Prostrate Amaranth - Amaranthus blitoides
Amaranthus graecizans [misapplied]
(see State Rank Reason below)
MNPS Threat Rank
State Rank Reason (see State Rank above)
Native to parts of North America, may be introduced into Montana.
Monoecious. Stems branched at the base, prostrate to ascending, 5–50 cm with glabrous to pubescent foliage. Leaf blade obovate, 10–25 mm long, mostly longer than the petiole. Inflorescence axillary glomerules; bracts broadly lanceolate, 2–3 mm long with a spine tip. Flowers: sepals 3 to 5, narrowly ovate, acuminate, 2–3 mm long; stamens 3. Utricle 2–3 mm, as long as sepals; seed ca. 1.3 mm long (Lesica 2012. Manual of Montana Vascular Plants. BRIT Press. Fort Worth, TX)
Across most of MT; native to the West but throughout North America, also completely naturalized in parts of South Amererica, Eurasia, and other regions (Lesica 2012. Manual of Montana Vascular Plants. BRIT Press. Fort Worth, TX; Welsh 2003 in Fl. N. Amer. Vol. 4).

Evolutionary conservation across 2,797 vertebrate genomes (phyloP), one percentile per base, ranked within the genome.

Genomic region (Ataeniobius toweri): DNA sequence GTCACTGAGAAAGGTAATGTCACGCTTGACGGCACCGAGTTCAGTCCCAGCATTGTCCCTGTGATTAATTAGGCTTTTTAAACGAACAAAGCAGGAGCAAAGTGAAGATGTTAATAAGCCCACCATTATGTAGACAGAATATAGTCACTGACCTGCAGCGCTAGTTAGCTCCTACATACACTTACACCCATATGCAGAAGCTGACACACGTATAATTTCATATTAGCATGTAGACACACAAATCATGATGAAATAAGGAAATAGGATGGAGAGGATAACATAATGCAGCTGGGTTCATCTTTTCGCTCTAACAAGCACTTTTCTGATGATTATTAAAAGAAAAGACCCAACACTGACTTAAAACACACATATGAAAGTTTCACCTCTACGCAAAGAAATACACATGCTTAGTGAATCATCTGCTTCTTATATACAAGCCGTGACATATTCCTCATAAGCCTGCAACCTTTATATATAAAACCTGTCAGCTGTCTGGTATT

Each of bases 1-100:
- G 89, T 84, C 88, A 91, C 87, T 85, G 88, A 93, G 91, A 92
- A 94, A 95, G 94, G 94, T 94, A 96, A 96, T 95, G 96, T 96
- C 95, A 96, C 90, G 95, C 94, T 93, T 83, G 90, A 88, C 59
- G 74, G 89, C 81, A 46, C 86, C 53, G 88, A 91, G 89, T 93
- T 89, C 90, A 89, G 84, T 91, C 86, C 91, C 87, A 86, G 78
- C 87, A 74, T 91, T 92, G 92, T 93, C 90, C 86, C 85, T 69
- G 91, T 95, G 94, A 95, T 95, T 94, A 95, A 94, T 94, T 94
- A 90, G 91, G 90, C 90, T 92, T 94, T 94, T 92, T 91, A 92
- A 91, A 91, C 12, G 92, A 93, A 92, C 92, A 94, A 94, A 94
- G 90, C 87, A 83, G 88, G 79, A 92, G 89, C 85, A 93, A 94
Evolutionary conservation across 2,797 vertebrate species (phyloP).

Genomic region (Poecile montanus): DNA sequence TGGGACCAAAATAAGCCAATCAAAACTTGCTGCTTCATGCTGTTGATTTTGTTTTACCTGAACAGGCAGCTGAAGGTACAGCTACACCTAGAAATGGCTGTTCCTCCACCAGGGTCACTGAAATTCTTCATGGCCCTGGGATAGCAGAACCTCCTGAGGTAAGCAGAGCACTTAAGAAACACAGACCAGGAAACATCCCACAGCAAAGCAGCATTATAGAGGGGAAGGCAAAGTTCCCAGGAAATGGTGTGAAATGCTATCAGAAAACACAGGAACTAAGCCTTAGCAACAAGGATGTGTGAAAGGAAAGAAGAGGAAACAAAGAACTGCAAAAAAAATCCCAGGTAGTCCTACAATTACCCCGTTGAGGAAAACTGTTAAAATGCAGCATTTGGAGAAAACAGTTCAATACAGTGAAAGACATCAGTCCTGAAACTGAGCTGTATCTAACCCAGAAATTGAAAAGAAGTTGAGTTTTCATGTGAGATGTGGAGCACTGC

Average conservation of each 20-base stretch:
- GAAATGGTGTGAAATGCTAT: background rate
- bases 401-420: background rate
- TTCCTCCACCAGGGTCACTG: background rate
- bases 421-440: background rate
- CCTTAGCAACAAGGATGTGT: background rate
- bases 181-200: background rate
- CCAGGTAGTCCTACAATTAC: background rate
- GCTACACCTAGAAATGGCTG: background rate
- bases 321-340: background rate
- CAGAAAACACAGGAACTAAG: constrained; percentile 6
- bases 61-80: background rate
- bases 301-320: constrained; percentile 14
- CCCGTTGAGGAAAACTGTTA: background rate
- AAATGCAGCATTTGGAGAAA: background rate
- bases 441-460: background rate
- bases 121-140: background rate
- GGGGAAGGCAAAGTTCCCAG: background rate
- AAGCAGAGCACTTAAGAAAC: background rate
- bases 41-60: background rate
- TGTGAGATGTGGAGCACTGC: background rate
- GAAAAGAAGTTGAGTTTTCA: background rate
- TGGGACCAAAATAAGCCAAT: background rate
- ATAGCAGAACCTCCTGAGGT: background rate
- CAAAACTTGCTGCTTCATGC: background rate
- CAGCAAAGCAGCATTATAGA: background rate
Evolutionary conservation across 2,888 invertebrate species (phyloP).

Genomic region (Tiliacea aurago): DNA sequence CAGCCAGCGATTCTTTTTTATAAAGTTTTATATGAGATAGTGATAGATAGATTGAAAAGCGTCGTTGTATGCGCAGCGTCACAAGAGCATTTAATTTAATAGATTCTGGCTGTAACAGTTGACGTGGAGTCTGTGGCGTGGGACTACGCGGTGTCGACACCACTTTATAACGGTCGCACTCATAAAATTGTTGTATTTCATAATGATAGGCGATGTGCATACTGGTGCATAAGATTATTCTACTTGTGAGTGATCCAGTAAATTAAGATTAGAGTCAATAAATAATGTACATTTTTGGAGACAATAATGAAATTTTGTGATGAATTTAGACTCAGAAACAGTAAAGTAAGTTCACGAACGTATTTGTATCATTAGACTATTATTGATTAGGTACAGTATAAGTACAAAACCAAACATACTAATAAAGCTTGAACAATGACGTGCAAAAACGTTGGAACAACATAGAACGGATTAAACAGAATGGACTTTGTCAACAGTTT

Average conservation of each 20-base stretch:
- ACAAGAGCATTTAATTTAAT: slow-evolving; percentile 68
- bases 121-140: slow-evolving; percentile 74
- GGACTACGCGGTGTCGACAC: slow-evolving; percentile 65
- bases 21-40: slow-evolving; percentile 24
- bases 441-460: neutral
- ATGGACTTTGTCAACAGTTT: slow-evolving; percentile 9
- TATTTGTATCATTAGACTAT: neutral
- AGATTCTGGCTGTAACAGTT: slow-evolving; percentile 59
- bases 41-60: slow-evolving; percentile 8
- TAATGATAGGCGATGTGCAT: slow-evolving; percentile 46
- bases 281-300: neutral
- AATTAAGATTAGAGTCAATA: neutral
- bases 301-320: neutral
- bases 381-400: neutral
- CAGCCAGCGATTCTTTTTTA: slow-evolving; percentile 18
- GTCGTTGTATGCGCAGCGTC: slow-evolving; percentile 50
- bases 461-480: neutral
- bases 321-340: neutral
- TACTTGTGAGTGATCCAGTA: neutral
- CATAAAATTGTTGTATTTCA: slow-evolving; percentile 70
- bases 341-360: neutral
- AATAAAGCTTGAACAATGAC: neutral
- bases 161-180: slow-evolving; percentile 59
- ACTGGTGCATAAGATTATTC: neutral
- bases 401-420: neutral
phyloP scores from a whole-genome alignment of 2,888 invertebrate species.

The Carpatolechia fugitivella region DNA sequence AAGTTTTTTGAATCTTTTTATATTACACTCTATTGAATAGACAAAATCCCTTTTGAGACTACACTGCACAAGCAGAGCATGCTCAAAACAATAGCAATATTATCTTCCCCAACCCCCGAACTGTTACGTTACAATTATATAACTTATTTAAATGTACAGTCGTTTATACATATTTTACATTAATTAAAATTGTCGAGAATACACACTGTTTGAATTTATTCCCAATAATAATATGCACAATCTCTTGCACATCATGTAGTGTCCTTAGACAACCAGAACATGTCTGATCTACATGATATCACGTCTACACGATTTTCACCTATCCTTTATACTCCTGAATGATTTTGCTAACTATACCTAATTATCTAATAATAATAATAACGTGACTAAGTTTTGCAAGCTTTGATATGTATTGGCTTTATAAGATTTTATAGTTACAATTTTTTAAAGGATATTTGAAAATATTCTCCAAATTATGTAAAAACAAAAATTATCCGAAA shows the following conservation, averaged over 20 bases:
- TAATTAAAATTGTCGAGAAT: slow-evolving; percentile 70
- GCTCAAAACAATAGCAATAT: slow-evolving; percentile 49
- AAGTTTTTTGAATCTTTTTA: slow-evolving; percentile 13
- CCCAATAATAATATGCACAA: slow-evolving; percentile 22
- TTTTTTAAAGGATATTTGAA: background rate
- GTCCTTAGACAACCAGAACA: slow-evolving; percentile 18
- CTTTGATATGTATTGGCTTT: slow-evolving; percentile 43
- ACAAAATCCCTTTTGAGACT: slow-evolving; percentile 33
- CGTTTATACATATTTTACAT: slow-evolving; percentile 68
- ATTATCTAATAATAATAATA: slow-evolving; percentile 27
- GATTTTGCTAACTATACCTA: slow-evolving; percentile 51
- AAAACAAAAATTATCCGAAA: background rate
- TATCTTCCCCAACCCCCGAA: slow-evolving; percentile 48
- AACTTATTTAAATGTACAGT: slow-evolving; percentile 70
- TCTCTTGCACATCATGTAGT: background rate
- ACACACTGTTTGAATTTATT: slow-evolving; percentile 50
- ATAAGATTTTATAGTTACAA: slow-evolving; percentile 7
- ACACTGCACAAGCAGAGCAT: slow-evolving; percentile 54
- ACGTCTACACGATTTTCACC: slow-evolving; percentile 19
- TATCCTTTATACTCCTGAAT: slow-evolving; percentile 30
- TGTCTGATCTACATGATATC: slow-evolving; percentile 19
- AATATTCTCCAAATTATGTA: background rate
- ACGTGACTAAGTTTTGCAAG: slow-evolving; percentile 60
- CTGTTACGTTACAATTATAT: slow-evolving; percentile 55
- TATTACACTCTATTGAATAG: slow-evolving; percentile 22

Observations in Montana Natural Heritage Program Database
Number of Observations:
(Click on the following maps and charts to see full sized version)
Map Help and Descriptions
(Observations spanning multiple months or years are excluded from time charts)
Disturbed soil of fields, roadsides, margins of streams, ponds; plains, valleys (Lesica 2012. Manual of Montana Vascular Plants. BRIT Press. Fort Worth, TX)
- Additional ReferencesLegend: View Online Publication
Do you know of a citation we're missing?
- Jones, W. W. 1901. Preliminary flora of Gallatin County. M.S. Thesis. Bozeman, MT: Montana State College. 78 pp.
- Lesica, P., M.T. Lavin, and P.F. Stickney. 2012. Manual of Montana Vascular Plants. Fort Worth, TX: BRIT Press. viii + 771 p.
- Sirirugsa, P. 1973. Descriptive analysis of Montana species of Amaranthus. M.Sc. Thesis. Bozeman, MT: Montana State University. 56 p.